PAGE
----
Even though your high school freshman, sophomore or junior has just returned to school, now is the time for these students to plan for college.

For decades, two standardized tests, the ACT and SAT, have been the benchmarks for helping determine which colleges are within a student’s reach.

“As a college and career counselor, I consider both tests to be equal in purpose,” said Mary Giunta, who works at Affton High School.

“The ACT assesses content and problem-solving knowledge where the SAT is an aptitude test. Missouri is an ACT state,” she said. “In the past, local colleges focused on the ACT, but currently, they do not usually have a preference over what test the student takes.”

Abby Peterson, a counselor and the counseling department chairperson at Kirkwood High School, believes in the value of standardized testing.

“A standardized test should always support whatever a student’s GPA is. A standardized test works as a way to show a score from a knowledge-based perspective that students take from all over the world.”

Another area high school counselor offered a dissenting opinion.

“I don’t know that testing helps prepare students for college at all,” said Karen Verstraete, a counselor at Webster Groves High School. “Testing helps students gain admission to college and receive merit-based scholarships for college.

“In my opinion, the best way for students to prepare for college is to take rigorous, college prep courses in high school,” she said. “Students who learn to think critically, are intrinsically motivated and those who communicate effectively are often the best prepared for college.”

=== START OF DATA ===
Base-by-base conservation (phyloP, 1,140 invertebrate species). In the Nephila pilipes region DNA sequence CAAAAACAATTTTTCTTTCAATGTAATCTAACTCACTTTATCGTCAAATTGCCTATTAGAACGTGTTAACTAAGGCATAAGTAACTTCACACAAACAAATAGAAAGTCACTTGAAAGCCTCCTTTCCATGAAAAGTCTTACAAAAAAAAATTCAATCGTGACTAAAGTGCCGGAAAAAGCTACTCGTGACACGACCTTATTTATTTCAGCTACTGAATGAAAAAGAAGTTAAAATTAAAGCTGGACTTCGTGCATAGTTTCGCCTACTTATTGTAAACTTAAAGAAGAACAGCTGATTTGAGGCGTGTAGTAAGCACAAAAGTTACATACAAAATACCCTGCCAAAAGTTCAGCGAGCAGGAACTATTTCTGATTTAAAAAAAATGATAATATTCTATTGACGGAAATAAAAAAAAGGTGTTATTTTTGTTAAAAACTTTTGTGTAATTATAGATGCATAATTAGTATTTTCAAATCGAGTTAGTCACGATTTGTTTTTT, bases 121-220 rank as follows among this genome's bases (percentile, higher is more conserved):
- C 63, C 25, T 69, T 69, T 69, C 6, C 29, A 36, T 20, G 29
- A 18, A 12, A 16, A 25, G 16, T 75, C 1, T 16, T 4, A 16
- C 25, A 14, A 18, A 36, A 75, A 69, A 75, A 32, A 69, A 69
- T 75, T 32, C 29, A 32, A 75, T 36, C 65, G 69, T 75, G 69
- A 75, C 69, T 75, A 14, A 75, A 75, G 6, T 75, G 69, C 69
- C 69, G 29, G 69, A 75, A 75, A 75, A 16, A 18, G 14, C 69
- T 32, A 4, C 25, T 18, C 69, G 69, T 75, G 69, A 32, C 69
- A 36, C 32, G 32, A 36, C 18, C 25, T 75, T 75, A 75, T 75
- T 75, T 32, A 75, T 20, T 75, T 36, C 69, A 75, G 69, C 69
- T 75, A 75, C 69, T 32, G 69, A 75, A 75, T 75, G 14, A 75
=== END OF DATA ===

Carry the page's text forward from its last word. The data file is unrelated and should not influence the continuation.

Giunta said many Affton High School students treat the ACT as a sort of “dry run.”

“The ACT test is supposed to show the extent of knowledge the student has of the core subjects in school,” she said. “Many students choose to take it without prepping first to see where they score. This is usually during their sophomore or junior year of high school. This gives them the opportunity to see what subjects they need to better prepare for and practice to improve.”

Schools such as the University of Chicago and DePaul University have stopped requiring the ACT or SAT test results, also known as test-optional. These types of universities open new questions for students.

“If you don’t send [test results], are they wondering why you didn’t?” said Giunta. “I question that if it doesn’t matter when it comes to acceptance, does it matter when they look at different scholarship opportunities?”

She said this transition away from test scores is still very new, so covering all angles ensures a student does not miss opportunities—whether they involve college acceptance or funding.

“I tell all of my students to meet with me to discuss all the universities they plan to apply to, whether they are test-optional or not,” Peterson said. “Applying to college is an individualized process and applying should center around what university will be a good fit for a student academically, socially and financially.”

Lindbergh High School college and career counselor Kate Keegan also advocates for stressing aspects that will separate a student from the throng of other applicants.

“That is especially important when applying to highly selective colleges and universities,” said Keegan. “Their transcripts and scores will all look the same, but leadership roles, teacher recommendation letters and classroom experiences can really shine.”

Giunta summed up the current approach most colleges take toward their students.

“Leadership skills, service to the community and grit are all a part of the process now,” she said. “Colleges are understanding the value of looking at a student as a whole person, not just as a test score.”